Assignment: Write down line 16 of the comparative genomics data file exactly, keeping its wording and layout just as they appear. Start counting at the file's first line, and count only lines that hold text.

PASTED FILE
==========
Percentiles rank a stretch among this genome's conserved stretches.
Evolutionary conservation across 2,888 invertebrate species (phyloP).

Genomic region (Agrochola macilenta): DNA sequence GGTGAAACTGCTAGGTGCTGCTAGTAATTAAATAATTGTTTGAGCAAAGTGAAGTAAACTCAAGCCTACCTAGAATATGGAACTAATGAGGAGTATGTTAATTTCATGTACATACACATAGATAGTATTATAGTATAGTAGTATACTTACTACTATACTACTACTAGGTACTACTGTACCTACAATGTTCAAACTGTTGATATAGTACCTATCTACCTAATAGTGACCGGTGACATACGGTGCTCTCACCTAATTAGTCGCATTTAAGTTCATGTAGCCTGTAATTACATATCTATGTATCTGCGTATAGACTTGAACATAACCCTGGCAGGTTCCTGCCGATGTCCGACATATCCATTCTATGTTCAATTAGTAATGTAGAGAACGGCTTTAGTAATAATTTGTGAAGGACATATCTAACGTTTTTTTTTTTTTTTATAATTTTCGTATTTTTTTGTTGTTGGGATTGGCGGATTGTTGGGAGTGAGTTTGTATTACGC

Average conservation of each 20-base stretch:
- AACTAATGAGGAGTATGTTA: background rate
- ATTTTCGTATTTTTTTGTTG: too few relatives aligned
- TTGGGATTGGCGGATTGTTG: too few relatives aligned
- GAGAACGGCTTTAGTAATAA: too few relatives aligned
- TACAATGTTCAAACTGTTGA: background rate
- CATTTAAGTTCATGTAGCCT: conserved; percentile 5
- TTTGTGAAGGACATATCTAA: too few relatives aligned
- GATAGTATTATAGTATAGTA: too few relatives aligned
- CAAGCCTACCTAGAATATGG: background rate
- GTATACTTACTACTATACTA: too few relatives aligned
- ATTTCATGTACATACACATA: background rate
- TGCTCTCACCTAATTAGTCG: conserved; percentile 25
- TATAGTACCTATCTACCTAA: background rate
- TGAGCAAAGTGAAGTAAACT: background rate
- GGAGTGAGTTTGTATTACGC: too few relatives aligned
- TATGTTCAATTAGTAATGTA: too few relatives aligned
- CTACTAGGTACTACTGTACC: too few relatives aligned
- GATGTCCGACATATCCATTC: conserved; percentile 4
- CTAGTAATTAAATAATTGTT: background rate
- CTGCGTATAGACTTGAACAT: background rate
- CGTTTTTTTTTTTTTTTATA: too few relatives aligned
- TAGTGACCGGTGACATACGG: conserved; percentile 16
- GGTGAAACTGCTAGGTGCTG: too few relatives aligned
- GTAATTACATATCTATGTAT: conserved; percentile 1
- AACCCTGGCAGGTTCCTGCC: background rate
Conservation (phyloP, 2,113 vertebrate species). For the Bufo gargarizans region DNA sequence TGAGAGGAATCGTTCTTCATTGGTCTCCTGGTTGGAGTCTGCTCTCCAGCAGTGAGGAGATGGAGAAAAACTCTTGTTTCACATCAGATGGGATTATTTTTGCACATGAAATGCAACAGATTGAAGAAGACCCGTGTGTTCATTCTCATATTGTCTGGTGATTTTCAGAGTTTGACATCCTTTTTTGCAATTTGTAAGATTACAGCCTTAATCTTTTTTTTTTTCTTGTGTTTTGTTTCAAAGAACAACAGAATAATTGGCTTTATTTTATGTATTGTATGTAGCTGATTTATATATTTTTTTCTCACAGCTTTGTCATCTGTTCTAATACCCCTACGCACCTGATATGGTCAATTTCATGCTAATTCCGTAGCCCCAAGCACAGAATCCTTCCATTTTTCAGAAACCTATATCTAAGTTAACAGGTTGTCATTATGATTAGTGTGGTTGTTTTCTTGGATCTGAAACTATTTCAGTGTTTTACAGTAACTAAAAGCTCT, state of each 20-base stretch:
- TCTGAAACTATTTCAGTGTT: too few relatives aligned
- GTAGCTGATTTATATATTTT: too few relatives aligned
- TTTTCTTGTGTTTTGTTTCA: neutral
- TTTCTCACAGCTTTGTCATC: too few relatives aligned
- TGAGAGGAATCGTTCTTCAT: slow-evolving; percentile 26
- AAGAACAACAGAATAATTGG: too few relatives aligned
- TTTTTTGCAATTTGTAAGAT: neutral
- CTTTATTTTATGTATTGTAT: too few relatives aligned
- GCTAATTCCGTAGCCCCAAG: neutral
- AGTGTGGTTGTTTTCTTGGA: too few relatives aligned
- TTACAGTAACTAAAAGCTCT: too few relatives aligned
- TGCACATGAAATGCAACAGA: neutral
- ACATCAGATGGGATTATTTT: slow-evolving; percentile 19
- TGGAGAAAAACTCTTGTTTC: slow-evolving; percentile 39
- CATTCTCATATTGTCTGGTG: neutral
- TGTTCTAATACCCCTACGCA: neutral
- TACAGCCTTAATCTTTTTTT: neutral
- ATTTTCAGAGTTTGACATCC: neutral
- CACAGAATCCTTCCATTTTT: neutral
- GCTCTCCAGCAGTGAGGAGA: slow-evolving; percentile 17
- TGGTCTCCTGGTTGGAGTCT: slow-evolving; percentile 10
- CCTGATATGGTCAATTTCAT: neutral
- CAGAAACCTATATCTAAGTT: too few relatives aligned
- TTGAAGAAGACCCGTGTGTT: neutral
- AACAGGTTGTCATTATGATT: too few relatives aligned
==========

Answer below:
- TGCTCTCACCTAATTAGTCG: conserved; percentile 25